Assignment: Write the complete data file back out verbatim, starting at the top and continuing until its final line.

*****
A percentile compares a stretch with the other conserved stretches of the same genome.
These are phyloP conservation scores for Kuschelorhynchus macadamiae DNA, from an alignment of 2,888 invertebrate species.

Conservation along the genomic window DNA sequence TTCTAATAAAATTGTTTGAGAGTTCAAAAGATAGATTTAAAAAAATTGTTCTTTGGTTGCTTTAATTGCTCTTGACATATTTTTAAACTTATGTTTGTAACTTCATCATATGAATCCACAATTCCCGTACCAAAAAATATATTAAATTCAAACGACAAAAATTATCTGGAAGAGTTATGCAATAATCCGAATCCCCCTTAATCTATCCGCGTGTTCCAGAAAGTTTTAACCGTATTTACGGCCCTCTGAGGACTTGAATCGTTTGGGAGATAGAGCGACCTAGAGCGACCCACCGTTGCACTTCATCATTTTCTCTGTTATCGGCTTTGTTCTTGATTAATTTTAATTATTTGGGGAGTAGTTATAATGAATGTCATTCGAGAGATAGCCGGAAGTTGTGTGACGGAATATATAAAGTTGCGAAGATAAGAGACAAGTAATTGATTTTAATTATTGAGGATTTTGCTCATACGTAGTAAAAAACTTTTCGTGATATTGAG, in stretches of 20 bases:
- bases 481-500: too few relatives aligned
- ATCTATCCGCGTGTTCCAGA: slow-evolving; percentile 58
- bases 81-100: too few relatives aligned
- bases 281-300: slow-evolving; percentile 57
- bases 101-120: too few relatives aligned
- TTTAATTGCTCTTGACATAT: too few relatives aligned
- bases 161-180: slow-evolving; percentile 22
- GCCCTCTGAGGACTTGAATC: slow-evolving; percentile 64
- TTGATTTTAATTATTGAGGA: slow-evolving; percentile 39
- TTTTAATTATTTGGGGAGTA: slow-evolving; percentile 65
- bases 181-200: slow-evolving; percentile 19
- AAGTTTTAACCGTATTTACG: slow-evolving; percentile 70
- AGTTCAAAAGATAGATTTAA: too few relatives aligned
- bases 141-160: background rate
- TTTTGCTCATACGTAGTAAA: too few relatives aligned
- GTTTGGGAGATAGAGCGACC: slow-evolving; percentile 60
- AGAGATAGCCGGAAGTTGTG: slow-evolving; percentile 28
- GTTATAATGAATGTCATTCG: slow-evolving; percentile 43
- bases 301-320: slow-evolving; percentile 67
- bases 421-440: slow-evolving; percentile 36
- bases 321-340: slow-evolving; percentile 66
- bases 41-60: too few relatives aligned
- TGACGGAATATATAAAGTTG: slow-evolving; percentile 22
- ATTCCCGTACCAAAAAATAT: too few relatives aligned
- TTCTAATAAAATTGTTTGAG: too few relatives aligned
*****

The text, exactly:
A percentile compares a stretch with the other conserved stretches of the same genome.
These are phyloP conservation scores for Kuschelorhynchus macadamiae DNA, from an alignment of 2,888 invertebrate species.

Conservation along the genomic window DNA sequence TTCTAATAAAATTGTTTGAGAGTTCAAAAGATAGATTTAAAAAAATTGTTCTTTGGTTGCTTTAATTGCTCTTGACATATTTTTAAACTTATGTTTGTAACTTCATCATATGAATCCACAATTCCCGTACCAAAAAATATATTAAATTCAAACGACAAAAATTATCTGGAAGAGTTATGCAATAATCCGAATCCCCCTTAATCTATCCGCGTGTTCCAGAAAGTTTTAACCGTATTTACGGCCCTCTGAGGACTTGAATCGTTTGGGAGATAGAGCGACCTAGAGCGACCCACCGTTGCACTTCATCATTTTCTCTGTTATCGGCTTTGTTCTTGATTAATTTTAATTATTTGGGGAGTAGTTATAATGAATGTCATTCGAGAGATAGCCGGAAGTTGTGTGACGGAATATATAAAGTTGCGAAGATAAGAGACAAGTAATTGATTTTAATTATTGAGGATTTTGCTCATACGTAGTAAAAAACTTTTCGTGATATTGAG, in stretches of 20 bases:
- bases 481-500: too few relatives aligned
- ATCTATCCGCGTGTTCCAGA: slow-evolving; percentile 58
- bases 81-100: too few relatives aligned
- bases 281-300: slow-evolving; percentile 57
- bases 101-120: too few relatives aligned
- TTTAATTGCTCTTGACATAT: too few relatives aligned
- bases 161-180: slow-evolving; percentile 22
- GCCCTCTGAGGACTTGAATC: slow-evolving; percentile 64
- TTGATTTTAATTATTGAGGA: slow-evolving; percentile 39
- TTTTAATTATTTGGGGAGTA: slow-evolving; percentile 65
- bases 181-200: slow-evolving; percentile 19
- AAGTTTTAACCGTATTTACG: slow-evolving; percentile 70
- AGTTCAAAAGATAGATTTAA: too few relatives aligned
- bases 141-160: background rate
- TTTTGCTCATACGTAGTAAA: too few relatives aligned
- GTTTGGGAGATAGAGCGACC: slow-evolving; percentile 60
- AGAGATAGCCGGAAGTTGTG: slow-evolving; percentile 28
- GTTATAATGAATGTCATTCG: slow-evolving; percentile 43
- bases 301-320: slow-evolving; percentile 67
- bases 421-440: slow-evolving; percentile 36
- bases 321-340: slow-evolving; percentile 66
- bases 41-60: too few relatives aligned
- TGACGGAATATATAAAGTTG: slow-evolving; percentile 22
- ATTCCCGTACCAAAAAATAT: too few relatives aligned
- TTCTAATAAAATTGTTTGAG: too few relatives aligned